• Thomas Hawkins, Assistant Manager |
  • Indy Dhami, Partner |
6 min read

Cyber security should be your utmost priority. That’s what ongoing trends tell us. We keep hearing of major cyber events, the financial loss resulting from such events and long recovery times. And the obvious response is to increase cyber security spending and focus on remediation and prevention activities. But there’s more to it. What if you are overlooking a key part of your overall security posture – physical security? By not making physical security a priority, many organisations end up increasing their risk profile. A connected security approach can help comprehensively account for physical and cyber security.

Physical security rarely makes it to the board agenda

Let’s rewind a bit. As organisations prioritised cyber security initiatives and mitigation, it received attention at board level. This led to the creation of the chief information security officer (CISO) role to own cyber security strategy, investment and mitigation. Whilst this role does cover different aspects such as training and awareness, privacy and identity and access management, it often does not include broader security concerns.

It is common to see physical security being owned by departments with limited to no clear reporting lines to the board. As a result, when it comes to setting priorities for maintenance activities, new security initiatives and physical security strategy for implementing future controls, these aspects will often be allocated a smaller budget or have their existing budgets cut to save cost. This can lead to physical security infrastructure such as access control, CCTV and perimeter fencing becoming inadequate as a form of mitigation.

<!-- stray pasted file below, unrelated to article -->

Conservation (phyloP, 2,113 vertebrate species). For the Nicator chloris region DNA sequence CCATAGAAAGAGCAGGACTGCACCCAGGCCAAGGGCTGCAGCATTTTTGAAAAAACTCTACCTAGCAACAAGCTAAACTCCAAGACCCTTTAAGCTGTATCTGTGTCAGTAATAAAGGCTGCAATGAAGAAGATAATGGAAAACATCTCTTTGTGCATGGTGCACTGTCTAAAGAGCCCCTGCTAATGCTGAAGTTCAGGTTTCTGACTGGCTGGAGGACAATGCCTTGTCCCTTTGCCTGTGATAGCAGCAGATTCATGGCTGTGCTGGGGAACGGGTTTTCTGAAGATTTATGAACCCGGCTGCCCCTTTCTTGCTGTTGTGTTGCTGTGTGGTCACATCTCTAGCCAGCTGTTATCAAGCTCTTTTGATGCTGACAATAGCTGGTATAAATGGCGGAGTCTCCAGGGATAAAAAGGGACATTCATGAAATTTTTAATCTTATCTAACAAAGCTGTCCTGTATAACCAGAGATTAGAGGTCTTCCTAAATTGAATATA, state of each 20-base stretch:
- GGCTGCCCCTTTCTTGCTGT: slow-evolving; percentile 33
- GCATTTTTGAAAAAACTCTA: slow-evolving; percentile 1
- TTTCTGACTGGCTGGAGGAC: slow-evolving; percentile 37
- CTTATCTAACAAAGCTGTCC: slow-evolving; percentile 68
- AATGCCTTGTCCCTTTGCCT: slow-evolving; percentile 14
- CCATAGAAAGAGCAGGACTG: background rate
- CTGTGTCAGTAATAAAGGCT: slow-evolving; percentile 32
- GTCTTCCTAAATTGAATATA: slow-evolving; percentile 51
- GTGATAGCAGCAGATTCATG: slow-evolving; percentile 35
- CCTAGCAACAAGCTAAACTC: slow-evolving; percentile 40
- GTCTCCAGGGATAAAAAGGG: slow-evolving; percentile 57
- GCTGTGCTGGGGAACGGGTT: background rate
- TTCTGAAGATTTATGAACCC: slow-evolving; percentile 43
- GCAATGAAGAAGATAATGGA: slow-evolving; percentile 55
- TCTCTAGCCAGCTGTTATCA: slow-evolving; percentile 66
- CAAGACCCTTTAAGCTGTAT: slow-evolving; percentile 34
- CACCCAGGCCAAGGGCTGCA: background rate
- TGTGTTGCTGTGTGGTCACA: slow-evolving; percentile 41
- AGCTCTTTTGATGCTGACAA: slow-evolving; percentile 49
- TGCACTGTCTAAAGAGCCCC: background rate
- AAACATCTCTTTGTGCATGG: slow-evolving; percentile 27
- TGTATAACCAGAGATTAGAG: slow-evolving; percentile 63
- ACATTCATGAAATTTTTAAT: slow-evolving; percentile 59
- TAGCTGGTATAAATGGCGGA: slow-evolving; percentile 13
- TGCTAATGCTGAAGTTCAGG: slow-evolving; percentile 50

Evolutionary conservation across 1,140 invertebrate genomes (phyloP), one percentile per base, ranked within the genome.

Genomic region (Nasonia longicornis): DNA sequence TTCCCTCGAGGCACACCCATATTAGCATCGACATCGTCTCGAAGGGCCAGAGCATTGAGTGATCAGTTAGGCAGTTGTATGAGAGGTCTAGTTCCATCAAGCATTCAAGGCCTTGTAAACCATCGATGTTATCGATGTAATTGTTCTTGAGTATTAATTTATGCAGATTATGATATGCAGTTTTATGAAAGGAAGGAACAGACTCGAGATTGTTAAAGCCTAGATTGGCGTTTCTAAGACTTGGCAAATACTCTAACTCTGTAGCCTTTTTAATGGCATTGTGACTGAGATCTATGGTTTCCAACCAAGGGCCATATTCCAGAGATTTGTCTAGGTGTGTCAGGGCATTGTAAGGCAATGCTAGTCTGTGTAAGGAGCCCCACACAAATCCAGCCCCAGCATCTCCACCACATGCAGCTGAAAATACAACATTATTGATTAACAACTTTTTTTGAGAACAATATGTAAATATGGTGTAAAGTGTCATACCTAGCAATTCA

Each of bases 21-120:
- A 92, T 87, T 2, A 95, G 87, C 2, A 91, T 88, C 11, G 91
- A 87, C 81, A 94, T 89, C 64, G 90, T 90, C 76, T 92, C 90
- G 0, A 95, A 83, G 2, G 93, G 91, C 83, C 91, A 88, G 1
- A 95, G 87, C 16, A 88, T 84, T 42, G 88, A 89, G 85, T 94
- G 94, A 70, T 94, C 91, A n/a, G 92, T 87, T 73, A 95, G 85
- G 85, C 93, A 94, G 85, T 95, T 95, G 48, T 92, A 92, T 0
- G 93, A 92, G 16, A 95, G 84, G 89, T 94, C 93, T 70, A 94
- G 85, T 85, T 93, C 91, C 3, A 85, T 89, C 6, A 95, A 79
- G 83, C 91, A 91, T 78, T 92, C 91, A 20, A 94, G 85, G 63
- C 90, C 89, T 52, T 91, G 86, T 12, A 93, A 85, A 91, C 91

There’s good reason for organisations to make physical security a priority. We have seen several instances where failed physical security controls in organisations have led to theft, information leaks or in extreme cases, serious injuries and death. Security incidents usually generate headlines if the media hear about them. It does not usually matter what type of incident caused it; stakeholders will be more concerned around why controls were not put in place to protect assets, people and information.

Physical security has existed for years, why should organisations care now?

Physical security has always been a consideration to a certain extent. So why should it be a priority for investment now? It has to do with making sure the controls in place for years are still effective. Management of physical security is often outsourced or overshadowed by other risks. It’ll be fair to say that most organisations have not optimised their current security controls and, in some cases, have neglected them as a function that can be ‘installed and left to work’. However, like cyber security, physical security requires maintenance, optimisation and reviews to ensure it is achieving its maximum potential as a control for your organisation.

A renewed push from industry standards, regulations and legislation

Those familiar with ISO standards 22301 and 27001 will be aware of the sections that mention physical and environmental security and its importance to achieving compliance. These standards set expectations around areas such as cable management, asset management, infrastructure security and more.

Organisations though, have long focused on achieving these standards without really understanding how they help add to their overall resilience posture. These standards provide the baseline for good practise and should not be seen as a tick box exercise. Organisations can review their controls against these standards and scrutinise how they can be improved.

Whilst these standards have existed for several years, there have been two significant recent developments from the UK Government which emphasise building resilience with a connected security approach.